May 15 transplant Lovage, perennial
plant Borage (Borage, 55 days but will self-reseed)
container-plant Purslane (Green, 50 but will self-reseed—invasively if not watched)
container-plant Lemon Balm, perennial
plant start Squash (Kabocha) seedlings
May 16 start Okra (Clemson Spineless) seedlings
May 20 start Squash(Bennings Green Tint) seedlings
May 31 plant Bean, Runner (Scarlet Emperor, perennial)
June 5 transplant Squash (Kabocha, 95 days from transplant)
June 10 transplant Squash, Pattypan (Bennings Green Tint, 47-56 days from transplant)
transplant Eggplant (Rosita, 75 days from transplant)
June 12 transplant Melon, Muskmelon (Early Hanover, 80 days from transplant)
transplant Melon (Jenny Lind, 80 days from transplant)
June 14
plant Corn (Bodacious RM, 77 days)
container-plant Purslane (Green, 50-60 days) {will thereafter self-seed}
June 15 transplant Pepper, Sweet, Bell, yellow (Sun Bright, 74 days from transplant)
transplant Pepper, Sweet, Bell, orange (Horizon, 74 days from transplant)
transplant Pepper, Hot (Black Hungarian, 75 days from transplant)
transplant Melon, Cantaloupe [true] (Noir des Carmes, 75 days from transplant)
June 17 transplant Melon, Muskmelon (Minnesota Midget, 65-70 days from transplant)
transplant Pepper, Sweet, (Habanada, 70 days from transplant)
transplant Tomatillo, purple (Purple Blush, 70 days from transplant)
transplant Tomatillo, green (Verde Puebla, 70 days from transplant)
June 19 transplant Tomato (Anna Russian, 70 days from transplant)
June 20 transplant Pepper, Sweet, Bell, red (King of the North, 68 days from transplant)
transplant Pepper, Sweet, Corno, red (Italian Sweet, 70 days from transplant)
transplant Pepper, Sweet, Corno, yellow (Gatherer's Gold, 70 days from transplant)
transplant Pepper, Hot (Plant-Early Jalapeño, 66 days from transplant)
transplant Okra (Clemson Spineless, 50-64 days from transplant)
June 22 plant Cabbage (Mammoth Red Rock, 100 days)
start Leek (Blue Solaise) seedlings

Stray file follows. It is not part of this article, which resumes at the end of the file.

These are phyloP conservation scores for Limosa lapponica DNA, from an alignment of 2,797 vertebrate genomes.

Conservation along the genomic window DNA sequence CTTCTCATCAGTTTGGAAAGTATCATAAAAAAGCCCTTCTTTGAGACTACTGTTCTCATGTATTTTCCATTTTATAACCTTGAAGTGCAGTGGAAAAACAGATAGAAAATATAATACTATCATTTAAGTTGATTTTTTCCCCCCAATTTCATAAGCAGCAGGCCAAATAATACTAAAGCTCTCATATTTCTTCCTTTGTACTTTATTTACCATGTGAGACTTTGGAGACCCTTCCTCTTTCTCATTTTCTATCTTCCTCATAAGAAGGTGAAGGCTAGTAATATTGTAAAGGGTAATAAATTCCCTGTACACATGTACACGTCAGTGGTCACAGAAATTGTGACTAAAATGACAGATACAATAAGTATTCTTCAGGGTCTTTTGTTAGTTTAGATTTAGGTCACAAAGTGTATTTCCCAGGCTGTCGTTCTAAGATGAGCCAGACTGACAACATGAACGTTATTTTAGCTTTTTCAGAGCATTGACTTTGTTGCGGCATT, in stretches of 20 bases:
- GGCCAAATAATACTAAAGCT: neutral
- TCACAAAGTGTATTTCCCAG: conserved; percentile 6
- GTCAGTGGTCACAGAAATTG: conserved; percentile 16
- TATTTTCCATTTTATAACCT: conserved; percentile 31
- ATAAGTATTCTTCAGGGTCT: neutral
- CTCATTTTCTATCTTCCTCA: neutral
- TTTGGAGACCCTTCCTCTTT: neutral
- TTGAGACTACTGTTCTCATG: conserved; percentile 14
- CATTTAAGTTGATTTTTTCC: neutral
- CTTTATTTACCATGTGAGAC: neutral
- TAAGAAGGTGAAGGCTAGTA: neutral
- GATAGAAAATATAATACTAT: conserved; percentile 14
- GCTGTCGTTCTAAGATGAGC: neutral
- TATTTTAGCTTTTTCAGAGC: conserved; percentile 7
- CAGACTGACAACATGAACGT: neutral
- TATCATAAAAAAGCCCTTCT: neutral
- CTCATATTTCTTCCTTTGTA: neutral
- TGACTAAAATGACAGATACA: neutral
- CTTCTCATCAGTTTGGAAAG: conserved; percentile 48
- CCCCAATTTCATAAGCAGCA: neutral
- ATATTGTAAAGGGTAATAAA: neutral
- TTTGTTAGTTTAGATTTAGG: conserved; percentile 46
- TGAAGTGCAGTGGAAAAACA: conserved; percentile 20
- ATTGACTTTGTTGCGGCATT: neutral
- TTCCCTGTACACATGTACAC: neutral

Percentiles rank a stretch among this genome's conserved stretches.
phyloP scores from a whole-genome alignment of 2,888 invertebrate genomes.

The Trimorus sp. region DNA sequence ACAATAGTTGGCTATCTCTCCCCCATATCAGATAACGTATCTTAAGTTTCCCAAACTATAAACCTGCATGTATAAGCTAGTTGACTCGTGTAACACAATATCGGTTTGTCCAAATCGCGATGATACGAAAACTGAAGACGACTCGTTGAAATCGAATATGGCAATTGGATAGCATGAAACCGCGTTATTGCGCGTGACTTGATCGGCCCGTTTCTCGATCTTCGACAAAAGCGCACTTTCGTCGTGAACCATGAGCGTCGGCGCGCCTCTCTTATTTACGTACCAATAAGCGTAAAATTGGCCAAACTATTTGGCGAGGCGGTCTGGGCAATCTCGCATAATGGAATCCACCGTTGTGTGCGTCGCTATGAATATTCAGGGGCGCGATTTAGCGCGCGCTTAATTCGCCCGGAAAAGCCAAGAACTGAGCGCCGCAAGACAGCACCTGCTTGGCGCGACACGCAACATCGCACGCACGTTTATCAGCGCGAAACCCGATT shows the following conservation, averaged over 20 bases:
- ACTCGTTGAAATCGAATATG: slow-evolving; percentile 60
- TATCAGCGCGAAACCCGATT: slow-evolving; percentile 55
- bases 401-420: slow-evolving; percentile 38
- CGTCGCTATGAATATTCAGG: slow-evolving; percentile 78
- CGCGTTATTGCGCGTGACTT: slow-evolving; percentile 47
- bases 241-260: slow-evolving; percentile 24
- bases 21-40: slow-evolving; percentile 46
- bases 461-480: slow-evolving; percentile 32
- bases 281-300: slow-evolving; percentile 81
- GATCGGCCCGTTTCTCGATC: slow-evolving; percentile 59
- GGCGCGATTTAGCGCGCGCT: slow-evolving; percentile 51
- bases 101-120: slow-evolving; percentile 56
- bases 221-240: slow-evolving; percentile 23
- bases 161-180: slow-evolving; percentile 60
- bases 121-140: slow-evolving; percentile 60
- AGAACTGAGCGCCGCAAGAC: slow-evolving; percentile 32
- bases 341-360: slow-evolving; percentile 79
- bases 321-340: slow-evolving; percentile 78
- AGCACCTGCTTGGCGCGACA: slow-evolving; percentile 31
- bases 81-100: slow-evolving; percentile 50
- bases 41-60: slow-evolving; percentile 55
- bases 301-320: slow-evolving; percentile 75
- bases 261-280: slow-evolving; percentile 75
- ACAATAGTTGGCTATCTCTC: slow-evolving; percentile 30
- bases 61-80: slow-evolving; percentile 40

June 23 plant Cucumber (Marketmore 76, 60 days)
plant Cucumber (Poona Kheera, 60 days)
June 27 transplant Celeriac (Tellus, 110 from transplant)
July 1 plant Cauliflower (Galleon, 270 days: over-winter)
July 3 plant Parsley Root (Hilmar, 120 days)
July 12 plant Cabbage (Storage #4, 80 days)
July 15 plant Broccoli: Umpqua (60 days)
August 1 plant Kohlrabi (Gigante, 130 days)
August 8 plant Brussels sprout: (Gustus [hybrid], 99 days)
August 16 plant Beet (2nd planting): Lutz (60 days)
August 23 plant Carrot (Nantes Fancy, 68 days)
August 31 transplant Leek (Bleu de Solaize, 110 days from transplant)
September 1 plant Spinach (Amsterdam Prickly-Seeded, 40 days)
September 8 plant Garlic, Porcelain (Romanian Red)
plant Garlic, Purple Stripe (Chesnok Red)
plant Garlic, Purple Stripe (Russian Red)
plant Garlic, Silverskin (Sicilian Silver)
plant Shallot [red] (Dutch Red, 105 days)
plant Shallot [grey], (Gray, 90 days)
December 1 Review seed catalogues and get your orders in for next year: you will be starting seedlings in one month!
Happy Holidays!


By and large, one uses one’s eyes and brain to decide when to pick what. We give below a simple list suggesting—note that word—about when you migfht be able to start picking what. Do not go by this (or any other) list: every year is at least a little different, and some of them are a lot different. This is just to sketch out roughly average times for the particular vegetables and planting/transplanting dates we talk about.

(For plants seed-sown “as soon as the ground can be worked”, we have assumed here a sowing date of March 15th.)

Note also that these dates are about when one expects harvesting to start: for many vegetables, harvest will proceed over some period of time, often till winter kills the plants.